‘When we are no longer able to change the situation like cancer, we are challenged to change ourselves’
In today’s context, the situation would be the lockdown phase.
My reading of the book, Man’s Search for meaning could not have happened at a more appropriate time.
Surely, Nazi concentration camp’s prisons were nothing like the bubble lockdowns, most middle and upper-middle-class people currently find themselves in. However, these two have one thing in common.
A question mark.
As did the prisoners of the dreaded camps, many of us, are living in a strange feeling that several are now labelling ‘Corona Anxiety’.
The prisoners didn’t know when they would be released, and if at all, they would survive to the next day.
And, many of us, the ones who haven’t lived till the golden years of 65 aren’t that scared about making it to the other side of the virus trap. But, there are those, who suffer from anxiety. And, this is an exceptionally difficult time for them.
Thankfully, many avenues of online help are available to people who are suffering from feelings of uneasiness, anxiety and any other feeling that makes them feel, ‘not okay’.
On a side note, it is a good idea to reach out to a mental health professional, if you are in doubt.
But, if you are looking to fill the vacuum of boredom, I have two great reading suggestions to share.
1. Man's Search for Meaning by Victor Frankl
2. Zen Mind, Beginner's Mind by Shunryu Suzuki
Also, if your eyes turn to your brain and complain every time you read, try audiobooks.
Both books are freely available on youtube:
Find your link to the audio here:
What’s the reason behind these suggestions?
I can tell you what they did for me. And that’s pretty much all. Maybe it works for you. If not, my apologies in advance. Please, let me know what works for you?
Okay, getting back.
Zen Mind, Beginner’s Mind
Zen Mind would throw light on the ‘current moment’. Amidst the pandemic, it may make you think,
How do I focus on the ‘now’?
What posture should I sit in, during work hours?
Is it really okay to be multi-tasking?
(Actually, this question is answered pretty well in Ikigai, you can read that book as well).
How can I get immersed in the problem?
What problem? If you are wondering, you’d get an answer to this as you read/listen to the book.
Above all, the voice of the narrator (Peter Coyote) is very soothing.
Quite honestly, the first time I read the book, I told my friends that this author must have been on some form of a psychedelic drug.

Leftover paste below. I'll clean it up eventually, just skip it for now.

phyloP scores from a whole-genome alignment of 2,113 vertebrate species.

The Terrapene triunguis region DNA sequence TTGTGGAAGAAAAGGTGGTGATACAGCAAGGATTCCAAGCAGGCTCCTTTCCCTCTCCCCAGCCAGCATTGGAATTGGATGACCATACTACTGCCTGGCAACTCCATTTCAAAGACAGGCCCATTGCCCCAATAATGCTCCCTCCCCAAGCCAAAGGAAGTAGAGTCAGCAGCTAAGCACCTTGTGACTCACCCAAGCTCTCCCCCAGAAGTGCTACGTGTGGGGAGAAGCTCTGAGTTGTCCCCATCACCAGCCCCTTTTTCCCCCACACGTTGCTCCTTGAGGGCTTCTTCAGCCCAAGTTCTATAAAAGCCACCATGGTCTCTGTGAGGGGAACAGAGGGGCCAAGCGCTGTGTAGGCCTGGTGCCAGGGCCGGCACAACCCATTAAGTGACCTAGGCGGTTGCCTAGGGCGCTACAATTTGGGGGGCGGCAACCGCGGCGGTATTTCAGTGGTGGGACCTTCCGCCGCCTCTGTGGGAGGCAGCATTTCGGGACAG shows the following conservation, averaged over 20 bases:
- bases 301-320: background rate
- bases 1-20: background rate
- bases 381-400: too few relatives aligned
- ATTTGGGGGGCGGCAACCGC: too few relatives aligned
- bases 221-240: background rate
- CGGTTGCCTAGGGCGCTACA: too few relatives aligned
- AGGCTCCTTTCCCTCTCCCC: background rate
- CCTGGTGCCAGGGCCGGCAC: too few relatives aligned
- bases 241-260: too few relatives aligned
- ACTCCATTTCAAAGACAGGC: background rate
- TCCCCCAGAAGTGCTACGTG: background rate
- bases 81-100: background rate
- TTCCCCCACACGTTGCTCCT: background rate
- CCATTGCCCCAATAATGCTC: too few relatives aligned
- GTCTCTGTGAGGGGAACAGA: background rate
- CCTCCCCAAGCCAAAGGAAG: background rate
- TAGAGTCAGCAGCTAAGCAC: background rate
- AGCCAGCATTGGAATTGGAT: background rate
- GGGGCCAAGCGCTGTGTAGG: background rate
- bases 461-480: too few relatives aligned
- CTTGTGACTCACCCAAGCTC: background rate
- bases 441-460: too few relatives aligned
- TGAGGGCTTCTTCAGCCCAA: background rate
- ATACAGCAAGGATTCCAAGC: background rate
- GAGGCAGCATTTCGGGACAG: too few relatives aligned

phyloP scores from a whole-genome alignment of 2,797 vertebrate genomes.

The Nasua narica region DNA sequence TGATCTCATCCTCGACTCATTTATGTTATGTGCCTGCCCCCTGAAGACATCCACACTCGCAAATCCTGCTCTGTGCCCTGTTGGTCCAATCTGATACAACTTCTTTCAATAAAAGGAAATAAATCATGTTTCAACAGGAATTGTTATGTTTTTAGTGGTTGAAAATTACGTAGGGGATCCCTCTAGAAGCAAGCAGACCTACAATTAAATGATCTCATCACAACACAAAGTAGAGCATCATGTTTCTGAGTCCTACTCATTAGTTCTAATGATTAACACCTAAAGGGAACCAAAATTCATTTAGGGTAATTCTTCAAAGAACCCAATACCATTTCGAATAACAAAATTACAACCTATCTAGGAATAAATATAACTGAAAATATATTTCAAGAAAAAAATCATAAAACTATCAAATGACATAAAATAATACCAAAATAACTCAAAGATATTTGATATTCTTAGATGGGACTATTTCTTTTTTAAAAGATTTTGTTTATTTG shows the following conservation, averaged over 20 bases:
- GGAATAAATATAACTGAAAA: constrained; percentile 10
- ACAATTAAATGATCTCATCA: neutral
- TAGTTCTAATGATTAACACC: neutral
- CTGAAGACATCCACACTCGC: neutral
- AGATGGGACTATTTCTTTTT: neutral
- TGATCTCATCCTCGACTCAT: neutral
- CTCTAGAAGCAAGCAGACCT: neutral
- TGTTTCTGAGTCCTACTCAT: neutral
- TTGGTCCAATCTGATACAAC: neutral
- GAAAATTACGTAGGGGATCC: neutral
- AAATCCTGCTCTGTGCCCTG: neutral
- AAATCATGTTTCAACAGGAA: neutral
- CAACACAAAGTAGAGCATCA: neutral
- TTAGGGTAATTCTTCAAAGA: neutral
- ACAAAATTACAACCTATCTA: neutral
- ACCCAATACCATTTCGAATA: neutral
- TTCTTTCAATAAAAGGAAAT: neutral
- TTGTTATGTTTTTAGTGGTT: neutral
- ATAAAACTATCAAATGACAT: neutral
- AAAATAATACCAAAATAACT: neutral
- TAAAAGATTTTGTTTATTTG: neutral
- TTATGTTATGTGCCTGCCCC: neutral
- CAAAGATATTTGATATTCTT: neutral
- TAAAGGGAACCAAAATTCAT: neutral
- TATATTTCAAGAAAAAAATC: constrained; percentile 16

I went through it again, and my belief became stronger.
I’m just trying to say that this book is quite trippy.
You might enjoy it, if you enjoy trippy stuff.
If however, you are looking for less abstract concepts presented in the stinky bowl of prison sweat, read Man’s Search For Meaning.
Man’s Search For Meaning,
Well, if you are from the field of social sciences, you may have most likely heard of this book.
And no time better than this situation, the lockdown is more satisfying to find out, your why.
You’d find yourself exploring Friedrich Nietzsche’s famous quote,
“He who has a why to live for can bear almost any how“
This book would help you uncover what you could do if someone asks, “what is the meaning of my life?”
You may also ponder upon many other great lines such as,
“In some ways suffering ceases to be suffering at the moment it finds a meaning, such as the meaning of a sacrifice.” ― Viktor Frankl
Man’s search for meaning is literally that. Man’s search for meaning. And, it maybe a small idea, a fraction of a thought. But, while you read this book, you would be introduced to questions and states of mind that you’d thank Victor Frankl for.
When you finish reading
When you finish reading, you might remember some pages in this book, more than others.
Perhaps they’d be the tenants to your search for meaning-making in this world.
Artists may grin at the memory of the pages where Victor Frankl talks about his will to be survived by the manuscript of his book. Intellectual babies may feel more loved by their parents.
And, others, though it is very difficult to not be an artist in some form or the other.. Yet, if you don’t identify as an artist, you might catch the pillars in Frankl’s phrases, pillars of the many why’s you have.
You might find new questions.
You might find new answers.
Your why’s may no longer be asked in a state of anxiety, but, in a state of compassion.
Although, this is only a desire of mine. I dearly wish that these books serve a good intellectual bite to you.
Finally, I’d say, read/listen to one of these and let me know how it went? If you’ve already read both of them, I’d absolutely love to know what you think of these books.